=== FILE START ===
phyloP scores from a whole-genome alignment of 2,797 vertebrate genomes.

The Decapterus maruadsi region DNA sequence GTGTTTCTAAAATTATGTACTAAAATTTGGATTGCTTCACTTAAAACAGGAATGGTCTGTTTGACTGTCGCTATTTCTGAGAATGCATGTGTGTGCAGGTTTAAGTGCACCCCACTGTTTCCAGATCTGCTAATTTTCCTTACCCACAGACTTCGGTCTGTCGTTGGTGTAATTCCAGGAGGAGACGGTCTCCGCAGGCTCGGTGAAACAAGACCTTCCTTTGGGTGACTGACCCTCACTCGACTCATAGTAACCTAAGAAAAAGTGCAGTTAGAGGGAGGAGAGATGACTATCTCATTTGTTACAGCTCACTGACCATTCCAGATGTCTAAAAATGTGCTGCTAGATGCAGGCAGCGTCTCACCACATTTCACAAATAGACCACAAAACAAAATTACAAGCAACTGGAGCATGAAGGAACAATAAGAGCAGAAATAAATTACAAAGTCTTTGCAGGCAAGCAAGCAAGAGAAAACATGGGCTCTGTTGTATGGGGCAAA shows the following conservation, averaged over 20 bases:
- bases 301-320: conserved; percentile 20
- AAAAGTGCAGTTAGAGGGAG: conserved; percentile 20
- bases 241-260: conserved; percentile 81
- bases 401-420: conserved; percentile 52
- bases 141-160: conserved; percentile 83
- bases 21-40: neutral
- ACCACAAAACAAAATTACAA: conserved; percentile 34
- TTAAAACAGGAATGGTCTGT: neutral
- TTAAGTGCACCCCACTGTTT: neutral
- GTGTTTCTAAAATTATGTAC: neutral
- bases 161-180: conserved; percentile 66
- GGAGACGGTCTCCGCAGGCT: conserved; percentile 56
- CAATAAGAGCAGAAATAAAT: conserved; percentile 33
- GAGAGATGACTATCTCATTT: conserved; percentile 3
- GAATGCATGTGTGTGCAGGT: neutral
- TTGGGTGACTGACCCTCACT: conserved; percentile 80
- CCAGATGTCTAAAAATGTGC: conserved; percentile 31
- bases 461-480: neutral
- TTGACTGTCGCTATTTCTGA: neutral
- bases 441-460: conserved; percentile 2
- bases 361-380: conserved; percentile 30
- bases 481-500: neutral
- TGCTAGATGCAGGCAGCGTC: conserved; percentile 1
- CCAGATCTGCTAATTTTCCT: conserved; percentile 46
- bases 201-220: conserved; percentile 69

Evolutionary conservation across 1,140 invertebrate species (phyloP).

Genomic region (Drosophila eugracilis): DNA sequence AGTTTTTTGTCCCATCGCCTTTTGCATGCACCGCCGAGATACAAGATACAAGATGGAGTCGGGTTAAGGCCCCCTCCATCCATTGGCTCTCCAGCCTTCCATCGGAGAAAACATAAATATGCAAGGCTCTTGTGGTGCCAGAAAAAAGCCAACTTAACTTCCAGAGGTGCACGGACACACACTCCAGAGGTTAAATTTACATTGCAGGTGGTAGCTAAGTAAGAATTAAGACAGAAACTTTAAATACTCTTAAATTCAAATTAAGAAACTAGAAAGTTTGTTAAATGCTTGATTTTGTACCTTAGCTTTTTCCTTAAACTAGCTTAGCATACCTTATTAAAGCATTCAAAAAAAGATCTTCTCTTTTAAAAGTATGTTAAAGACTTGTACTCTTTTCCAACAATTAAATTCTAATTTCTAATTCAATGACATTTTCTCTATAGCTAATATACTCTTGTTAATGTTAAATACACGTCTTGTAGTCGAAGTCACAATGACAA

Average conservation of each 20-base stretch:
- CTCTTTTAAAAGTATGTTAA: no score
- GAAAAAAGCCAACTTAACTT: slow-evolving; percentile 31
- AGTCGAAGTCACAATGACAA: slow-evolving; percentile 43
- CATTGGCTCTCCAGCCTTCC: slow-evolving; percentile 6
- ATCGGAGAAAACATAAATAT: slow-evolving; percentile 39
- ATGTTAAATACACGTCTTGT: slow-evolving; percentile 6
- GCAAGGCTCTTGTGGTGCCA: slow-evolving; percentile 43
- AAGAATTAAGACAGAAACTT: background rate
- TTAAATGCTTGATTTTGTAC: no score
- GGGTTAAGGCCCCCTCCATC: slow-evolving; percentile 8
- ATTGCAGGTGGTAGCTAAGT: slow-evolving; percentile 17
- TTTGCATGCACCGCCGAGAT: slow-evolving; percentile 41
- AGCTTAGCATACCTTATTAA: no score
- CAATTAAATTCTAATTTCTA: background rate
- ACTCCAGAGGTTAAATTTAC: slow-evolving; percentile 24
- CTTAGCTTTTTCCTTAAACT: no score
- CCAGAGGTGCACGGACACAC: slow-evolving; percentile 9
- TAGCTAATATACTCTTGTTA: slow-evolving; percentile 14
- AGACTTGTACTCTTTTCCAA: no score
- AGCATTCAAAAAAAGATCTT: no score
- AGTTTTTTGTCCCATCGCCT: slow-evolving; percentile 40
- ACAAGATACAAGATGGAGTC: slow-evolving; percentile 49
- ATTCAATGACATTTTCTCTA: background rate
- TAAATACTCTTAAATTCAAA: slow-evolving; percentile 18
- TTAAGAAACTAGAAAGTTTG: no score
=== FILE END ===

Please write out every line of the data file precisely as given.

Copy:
phyloP scores from a whole-genome alignment of 2,797 vertebrate genomes.

The Decapterus maruadsi region DNA sequence GTGTTTCTAAAATTATGTACTAAAATTTGGATTGCTTCACTTAAAACAGGAATGGTCTGTTTGACTGTCGCTATTTCTGAGAATGCATGTGTGTGCAGGTTTAAGTGCACCCCACTGTTTCCAGATCTGCTAATTTTCCTTACCCACAGACTTCGGTCTGTCGTTGGTGTAATTCCAGGAGGAGACGGTCTCCGCAGGCTCGGTGAAACAAGACCTTCCTTTGGGTGACTGACCCTCACTCGACTCATAGTAACCTAAGAAAAAGTGCAGTTAGAGGGAGGAGAGATGACTATCTCATTTGTTACAGCTCACTGACCATTCCAGATGTCTAAAAATGTGCTGCTAGATGCAGGCAGCGTCTCACCACATTTCACAAATAGACCACAAAACAAAATTACAAGCAACTGGAGCATGAAGGAACAATAAGAGCAGAAATAAATTACAAAGTCTTTGCAGGCAAGCAAGCAAGAGAAAACATGGGCTCTGTTGTATGGGGCAAA shows the following conservation, averaged over 20 bases:
- bases 301-320: conserved; percentile 20
- AAAAGTGCAGTTAGAGGGAG: conserved; percentile 20
- bases 241-260: conserved; percentile 81
- bases 401-420: conserved; percentile 52
- bases 141-160: conserved; percentile 83
- bases 21-40: neutral
- ACCACAAAACAAAATTACAA: conserved; percentile 34
- TTAAAACAGGAATGGTCTGT: neutral
- TTAAGTGCACCCCACTGTTT: neutral
- GTGTTTCTAAAATTATGTAC: neutral
- bases 161-180: conserved; percentile 66
- GGAGACGGTCTCCGCAGGCT: conserved; percentile 56
- CAATAAGAGCAGAAATAAAT: conserved; percentile 33
- GAGAGATGACTATCTCATTT: conserved; percentile 3
- GAATGCATGTGTGTGCAGGT: neutral
- TTGGGTGACTGACCCTCACT: conserved; percentile 80
- CCAGATGTCTAAAAATGTGC: conserved; percentile 31
- bases 461-480: neutral
- TTGACTGTCGCTATTTCTGA: neutral
- bases 441-460: conserved; percentile 2
- bases 361-380: conserved; percentile 30
- bases 481-500: neutral
- TGCTAGATGCAGGCAGCGTC: conserved; percentile 1
- CCAGATCTGCTAATTTTCCT: conserved; percentile 46
- bases 201-220: conserved; percentile 69

Evolutionary conservation across 1,140 invertebrate species (phyloP).

Genomic region (Drosophila eugracilis): DNA sequence AGTTTTTTGTCCCATCGCCTTTTGCATGCACCGCCGAGATACAAGATACAAGATGGAGTCGGGTTAAGGCCCCCTCCATCCATTGGCTCTCCAGCCTTCCATCGGAGAAAACATAAATATGCAAGGCTCTTGTGGTGCCAGAAAAAAGCCAACTTAACTTCCAGAGGTGCACGGACACACACTCCAGAGGTTAAATTTACATTGCAGGTGGTAGCTAAGTAAGAATTAAGACAGAAACTTTAAATACTCTTAAATTCAAATTAAGAAACTAGAAAGTTTGTTAAATGCTTGATTTTGTACCTTAGCTTTTTCCTTAAACTAGCTTAGCATACCTTATTAAAGCATTCAAAAAAAGATCTTCTCTTTTAAAAGTATGTTAAAGACTTGTACTCTTTTCCAACAATTAAATTCTAATTTCTAATTCAATGACATTTTCTCTATAGCTAATATACTCTTGTTAATGTTAAATACACGTCTTGTAGTCGAAGTCACAATGACAA

Average conservation of each 20-base stretch:
- CTCTTTTAAAAGTATGTTAA: no score
- GAAAAAAGCCAACTTAACTT: slow-evolving; percentile 31
- AGTCGAAGTCACAATGACAA: slow-evolving; percentile 43
- CATTGGCTCTCCAGCCTTCC: slow-evolving; percentile 6
- ATCGGAGAAAACATAAATAT: slow-evolving; percentile 39
- ATGTTAAATACACGTCTTGT: slow-evolving; percentile 6
- GCAAGGCTCTTGTGGTGCCA: slow-evolving; percentile 43
- AAGAATTAAGACAGAAACTT: background rate
- TTAAATGCTTGATTTTGTAC: no score
- GGGTTAAGGCCCCCTCCATC: slow-evolving; percentile 8
- ATTGCAGGTGGTAGCTAAGT: slow-evolving; percentile 17
- TTTGCATGCACCGCCGAGAT: slow-evolving; percentile 41
- AGCTTAGCATACCTTATTAA: no score
- CAATTAAATTCTAATTTCTA: background rate
- ACTCCAGAGGTTAAATTTAC: slow-evolving; percentile 24
- CTTAGCTTTTTCCTTAAACT: no score
- CCAGAGGTGCACGGACACAC: slow-evolving; percentile 9
- TAGCTAATATACTCTTGTTA: slow-evolving; percentile 14
- AGACTTGTACTCTTTTCCAA: no score
- AGCATTCAAAAAAAGATCTT: no score
- AGTTTTTTGTCCCATCGCCT: slow-evolving; percentile 40
- ACAAGATACAAGATGGAGTC: slow-evolving; percentile 49
- ATTCAATGACATTTTCTCTA: background rate
- TAAATACTCTTAAATTCAAA: slow-evolving; percentile 18
- TTAAGAAACTAGAAAGTTTG: no score